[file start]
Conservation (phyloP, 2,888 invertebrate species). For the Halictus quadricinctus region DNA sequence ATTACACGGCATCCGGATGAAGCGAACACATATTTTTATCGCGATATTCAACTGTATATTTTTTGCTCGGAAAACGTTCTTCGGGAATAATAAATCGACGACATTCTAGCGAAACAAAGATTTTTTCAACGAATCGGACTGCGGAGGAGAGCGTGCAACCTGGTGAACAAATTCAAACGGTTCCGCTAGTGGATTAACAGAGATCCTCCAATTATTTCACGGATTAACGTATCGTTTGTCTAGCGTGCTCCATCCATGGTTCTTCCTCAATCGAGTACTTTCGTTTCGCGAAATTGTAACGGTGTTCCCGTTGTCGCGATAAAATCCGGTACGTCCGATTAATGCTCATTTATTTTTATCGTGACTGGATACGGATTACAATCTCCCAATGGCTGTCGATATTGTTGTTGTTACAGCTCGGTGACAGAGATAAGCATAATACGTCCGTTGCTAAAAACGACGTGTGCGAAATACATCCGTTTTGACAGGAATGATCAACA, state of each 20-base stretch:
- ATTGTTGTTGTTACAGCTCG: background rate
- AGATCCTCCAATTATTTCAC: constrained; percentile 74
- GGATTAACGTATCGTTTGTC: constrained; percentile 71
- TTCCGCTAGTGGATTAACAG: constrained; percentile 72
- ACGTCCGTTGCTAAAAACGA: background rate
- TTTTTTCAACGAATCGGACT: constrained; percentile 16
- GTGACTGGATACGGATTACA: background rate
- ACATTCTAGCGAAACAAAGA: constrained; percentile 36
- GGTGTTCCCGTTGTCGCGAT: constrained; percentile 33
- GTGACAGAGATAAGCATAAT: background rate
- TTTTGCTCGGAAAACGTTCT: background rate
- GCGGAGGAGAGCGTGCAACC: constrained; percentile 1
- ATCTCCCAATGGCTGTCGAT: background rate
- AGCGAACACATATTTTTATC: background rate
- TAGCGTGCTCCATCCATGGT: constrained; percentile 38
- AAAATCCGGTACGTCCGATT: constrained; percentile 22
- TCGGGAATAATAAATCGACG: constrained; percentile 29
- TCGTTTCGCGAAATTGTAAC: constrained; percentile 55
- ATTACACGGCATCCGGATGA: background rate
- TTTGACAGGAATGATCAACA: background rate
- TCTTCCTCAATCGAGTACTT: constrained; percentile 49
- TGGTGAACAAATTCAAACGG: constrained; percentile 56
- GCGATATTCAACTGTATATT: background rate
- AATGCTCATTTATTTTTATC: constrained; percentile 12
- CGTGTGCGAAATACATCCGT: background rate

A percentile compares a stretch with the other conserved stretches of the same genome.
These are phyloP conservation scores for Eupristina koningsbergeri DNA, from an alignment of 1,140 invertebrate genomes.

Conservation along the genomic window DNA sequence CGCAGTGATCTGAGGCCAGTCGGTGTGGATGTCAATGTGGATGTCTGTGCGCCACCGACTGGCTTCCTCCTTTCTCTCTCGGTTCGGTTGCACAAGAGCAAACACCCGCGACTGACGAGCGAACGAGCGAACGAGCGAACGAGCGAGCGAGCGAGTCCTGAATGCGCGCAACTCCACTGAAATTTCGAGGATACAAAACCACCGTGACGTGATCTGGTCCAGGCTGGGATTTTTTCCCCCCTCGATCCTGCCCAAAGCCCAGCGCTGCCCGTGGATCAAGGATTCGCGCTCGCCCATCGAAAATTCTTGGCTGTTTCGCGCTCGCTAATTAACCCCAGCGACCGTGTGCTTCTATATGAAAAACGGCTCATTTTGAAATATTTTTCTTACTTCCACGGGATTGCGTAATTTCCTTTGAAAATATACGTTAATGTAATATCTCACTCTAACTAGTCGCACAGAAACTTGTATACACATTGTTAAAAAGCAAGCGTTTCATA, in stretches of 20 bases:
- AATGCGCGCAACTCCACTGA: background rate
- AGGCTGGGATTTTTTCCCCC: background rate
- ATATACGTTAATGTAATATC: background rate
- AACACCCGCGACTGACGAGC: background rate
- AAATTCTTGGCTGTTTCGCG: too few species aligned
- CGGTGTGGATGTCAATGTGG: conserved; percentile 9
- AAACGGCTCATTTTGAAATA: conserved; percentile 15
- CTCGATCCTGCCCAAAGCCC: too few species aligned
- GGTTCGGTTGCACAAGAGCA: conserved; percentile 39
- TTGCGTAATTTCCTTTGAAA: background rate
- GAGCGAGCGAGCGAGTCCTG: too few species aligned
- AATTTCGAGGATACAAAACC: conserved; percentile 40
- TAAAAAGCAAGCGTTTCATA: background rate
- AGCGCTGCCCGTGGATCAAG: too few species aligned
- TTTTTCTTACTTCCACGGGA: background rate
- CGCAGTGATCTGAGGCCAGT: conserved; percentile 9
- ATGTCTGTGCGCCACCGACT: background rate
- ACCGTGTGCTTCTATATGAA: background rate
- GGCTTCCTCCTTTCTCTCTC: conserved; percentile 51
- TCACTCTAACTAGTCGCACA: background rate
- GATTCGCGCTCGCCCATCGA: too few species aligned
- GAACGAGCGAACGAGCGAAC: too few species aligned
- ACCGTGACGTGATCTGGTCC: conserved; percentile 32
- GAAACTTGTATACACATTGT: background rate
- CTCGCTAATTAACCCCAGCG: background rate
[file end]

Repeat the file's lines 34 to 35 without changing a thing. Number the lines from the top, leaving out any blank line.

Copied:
- AAATTCTTGGCTGTTTCGCG: too few species aligned
- CGGTGTGGATGTCAATGTGG: conserved; percentile 9